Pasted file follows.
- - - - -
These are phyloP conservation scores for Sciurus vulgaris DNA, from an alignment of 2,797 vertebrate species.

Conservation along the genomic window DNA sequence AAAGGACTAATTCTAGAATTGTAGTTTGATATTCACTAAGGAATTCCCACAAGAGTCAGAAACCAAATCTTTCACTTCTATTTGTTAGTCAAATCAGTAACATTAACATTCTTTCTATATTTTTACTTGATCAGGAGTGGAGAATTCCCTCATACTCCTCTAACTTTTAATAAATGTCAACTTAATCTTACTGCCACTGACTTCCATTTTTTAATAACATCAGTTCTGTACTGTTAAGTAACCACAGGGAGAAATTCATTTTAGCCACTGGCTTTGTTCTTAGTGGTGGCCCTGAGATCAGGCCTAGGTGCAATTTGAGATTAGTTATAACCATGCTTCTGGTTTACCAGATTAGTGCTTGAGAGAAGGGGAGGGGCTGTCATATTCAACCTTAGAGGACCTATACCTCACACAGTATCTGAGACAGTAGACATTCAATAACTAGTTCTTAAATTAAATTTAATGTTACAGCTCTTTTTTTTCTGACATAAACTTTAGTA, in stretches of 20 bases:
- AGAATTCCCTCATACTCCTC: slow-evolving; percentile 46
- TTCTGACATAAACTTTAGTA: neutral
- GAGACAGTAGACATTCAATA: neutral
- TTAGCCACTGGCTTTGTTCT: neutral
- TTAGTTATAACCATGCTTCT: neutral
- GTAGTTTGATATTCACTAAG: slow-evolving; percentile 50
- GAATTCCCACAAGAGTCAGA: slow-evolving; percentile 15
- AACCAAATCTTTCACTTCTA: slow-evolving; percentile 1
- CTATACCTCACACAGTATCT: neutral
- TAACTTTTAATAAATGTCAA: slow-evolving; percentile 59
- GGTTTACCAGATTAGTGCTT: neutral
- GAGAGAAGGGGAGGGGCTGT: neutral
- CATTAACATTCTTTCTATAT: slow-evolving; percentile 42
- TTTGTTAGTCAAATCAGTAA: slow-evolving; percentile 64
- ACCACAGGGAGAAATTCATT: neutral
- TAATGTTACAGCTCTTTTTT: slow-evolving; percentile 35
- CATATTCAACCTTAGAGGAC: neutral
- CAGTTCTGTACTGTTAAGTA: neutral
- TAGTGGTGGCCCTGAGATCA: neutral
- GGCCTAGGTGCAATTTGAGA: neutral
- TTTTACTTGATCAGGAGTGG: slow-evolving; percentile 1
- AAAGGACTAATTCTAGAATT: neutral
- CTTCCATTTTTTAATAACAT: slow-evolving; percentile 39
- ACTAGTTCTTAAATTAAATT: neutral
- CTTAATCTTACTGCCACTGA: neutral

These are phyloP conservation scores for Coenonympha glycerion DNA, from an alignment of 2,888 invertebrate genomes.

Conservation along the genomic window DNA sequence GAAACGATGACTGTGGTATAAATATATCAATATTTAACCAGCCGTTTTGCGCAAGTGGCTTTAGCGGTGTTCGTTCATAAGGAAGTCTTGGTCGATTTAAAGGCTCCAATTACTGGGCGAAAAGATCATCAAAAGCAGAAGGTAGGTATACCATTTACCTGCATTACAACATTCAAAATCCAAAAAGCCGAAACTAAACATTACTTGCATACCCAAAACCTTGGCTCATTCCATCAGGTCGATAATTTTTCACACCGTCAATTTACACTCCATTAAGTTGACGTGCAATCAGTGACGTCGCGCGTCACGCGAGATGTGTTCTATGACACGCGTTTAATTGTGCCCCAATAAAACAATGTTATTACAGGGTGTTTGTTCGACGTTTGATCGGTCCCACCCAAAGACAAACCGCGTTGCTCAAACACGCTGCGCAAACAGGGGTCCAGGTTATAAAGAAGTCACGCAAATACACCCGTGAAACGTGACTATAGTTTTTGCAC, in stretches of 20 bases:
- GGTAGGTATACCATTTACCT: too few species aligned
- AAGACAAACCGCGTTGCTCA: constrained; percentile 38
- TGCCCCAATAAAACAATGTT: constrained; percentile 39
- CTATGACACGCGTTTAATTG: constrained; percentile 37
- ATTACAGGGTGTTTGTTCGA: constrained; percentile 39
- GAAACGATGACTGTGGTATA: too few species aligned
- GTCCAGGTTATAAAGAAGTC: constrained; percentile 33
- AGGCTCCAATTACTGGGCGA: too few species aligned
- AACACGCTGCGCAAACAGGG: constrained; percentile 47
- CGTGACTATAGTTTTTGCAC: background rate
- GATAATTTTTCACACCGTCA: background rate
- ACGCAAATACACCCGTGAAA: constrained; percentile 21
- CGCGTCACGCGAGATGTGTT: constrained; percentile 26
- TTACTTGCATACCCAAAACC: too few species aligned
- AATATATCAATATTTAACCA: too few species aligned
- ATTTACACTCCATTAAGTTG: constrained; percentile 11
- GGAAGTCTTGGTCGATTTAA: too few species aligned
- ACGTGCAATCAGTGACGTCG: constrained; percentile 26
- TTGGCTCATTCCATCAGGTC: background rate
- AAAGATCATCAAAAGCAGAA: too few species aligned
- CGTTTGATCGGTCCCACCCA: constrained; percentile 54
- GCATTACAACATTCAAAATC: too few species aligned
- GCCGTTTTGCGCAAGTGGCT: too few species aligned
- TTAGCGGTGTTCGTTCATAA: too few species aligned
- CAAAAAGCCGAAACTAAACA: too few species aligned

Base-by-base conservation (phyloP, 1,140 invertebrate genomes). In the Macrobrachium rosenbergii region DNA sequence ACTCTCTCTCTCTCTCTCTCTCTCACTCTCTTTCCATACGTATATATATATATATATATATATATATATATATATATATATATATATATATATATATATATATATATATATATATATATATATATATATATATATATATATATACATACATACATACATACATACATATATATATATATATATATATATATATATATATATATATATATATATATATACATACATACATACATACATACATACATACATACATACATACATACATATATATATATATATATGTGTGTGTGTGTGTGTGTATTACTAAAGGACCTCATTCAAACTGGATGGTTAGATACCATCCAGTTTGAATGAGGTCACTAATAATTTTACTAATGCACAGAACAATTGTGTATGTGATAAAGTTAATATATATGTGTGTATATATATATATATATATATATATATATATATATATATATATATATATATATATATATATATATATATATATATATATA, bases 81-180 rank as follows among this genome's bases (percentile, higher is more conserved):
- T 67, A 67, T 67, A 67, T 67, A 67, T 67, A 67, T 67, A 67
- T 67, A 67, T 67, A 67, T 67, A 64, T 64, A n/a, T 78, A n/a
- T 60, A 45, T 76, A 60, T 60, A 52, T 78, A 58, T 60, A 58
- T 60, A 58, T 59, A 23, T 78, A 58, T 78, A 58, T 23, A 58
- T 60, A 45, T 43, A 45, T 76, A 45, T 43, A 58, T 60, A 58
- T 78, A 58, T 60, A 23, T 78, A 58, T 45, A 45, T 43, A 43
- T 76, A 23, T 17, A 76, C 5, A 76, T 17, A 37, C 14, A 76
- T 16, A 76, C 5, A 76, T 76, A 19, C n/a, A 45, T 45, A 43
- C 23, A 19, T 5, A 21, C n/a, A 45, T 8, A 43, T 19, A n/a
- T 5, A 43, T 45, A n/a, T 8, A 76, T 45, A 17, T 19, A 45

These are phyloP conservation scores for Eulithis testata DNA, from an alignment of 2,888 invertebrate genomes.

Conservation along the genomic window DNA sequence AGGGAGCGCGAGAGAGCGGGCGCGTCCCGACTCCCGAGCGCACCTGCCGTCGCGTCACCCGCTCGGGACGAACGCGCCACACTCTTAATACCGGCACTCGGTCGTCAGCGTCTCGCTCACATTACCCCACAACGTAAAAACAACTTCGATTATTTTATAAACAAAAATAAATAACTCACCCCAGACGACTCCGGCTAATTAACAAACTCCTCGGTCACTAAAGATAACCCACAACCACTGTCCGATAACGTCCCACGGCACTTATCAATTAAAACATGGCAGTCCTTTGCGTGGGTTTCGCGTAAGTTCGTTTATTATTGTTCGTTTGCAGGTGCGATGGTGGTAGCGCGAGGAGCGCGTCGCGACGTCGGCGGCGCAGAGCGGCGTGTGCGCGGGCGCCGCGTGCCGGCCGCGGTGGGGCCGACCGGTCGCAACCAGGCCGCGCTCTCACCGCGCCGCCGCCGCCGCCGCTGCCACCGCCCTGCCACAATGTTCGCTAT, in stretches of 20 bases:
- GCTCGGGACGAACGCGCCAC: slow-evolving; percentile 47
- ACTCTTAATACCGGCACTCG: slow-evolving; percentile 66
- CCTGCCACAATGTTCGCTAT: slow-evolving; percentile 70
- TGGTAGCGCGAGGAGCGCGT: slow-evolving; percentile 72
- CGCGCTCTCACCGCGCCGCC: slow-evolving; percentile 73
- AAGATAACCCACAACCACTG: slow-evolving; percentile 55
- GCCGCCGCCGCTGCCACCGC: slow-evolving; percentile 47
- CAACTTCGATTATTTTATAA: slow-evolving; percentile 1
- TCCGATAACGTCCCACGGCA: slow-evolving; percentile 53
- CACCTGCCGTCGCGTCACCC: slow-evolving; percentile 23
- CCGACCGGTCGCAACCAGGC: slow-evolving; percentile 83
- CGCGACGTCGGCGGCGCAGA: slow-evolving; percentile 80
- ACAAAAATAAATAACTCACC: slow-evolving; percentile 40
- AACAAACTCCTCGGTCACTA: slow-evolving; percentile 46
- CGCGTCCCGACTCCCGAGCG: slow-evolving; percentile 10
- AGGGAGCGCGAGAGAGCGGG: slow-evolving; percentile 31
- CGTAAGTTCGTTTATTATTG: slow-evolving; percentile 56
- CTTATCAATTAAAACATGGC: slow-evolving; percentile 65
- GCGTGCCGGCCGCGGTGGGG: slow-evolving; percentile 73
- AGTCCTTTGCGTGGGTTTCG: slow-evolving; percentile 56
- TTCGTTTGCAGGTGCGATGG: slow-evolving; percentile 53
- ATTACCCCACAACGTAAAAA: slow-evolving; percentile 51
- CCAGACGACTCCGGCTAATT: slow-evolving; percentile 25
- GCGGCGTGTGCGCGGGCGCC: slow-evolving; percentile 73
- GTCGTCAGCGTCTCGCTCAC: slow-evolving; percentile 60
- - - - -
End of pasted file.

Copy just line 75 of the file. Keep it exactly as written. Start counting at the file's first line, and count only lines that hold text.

- CAACTTCGATTATTTTATAA: slow-evolving; percentile 1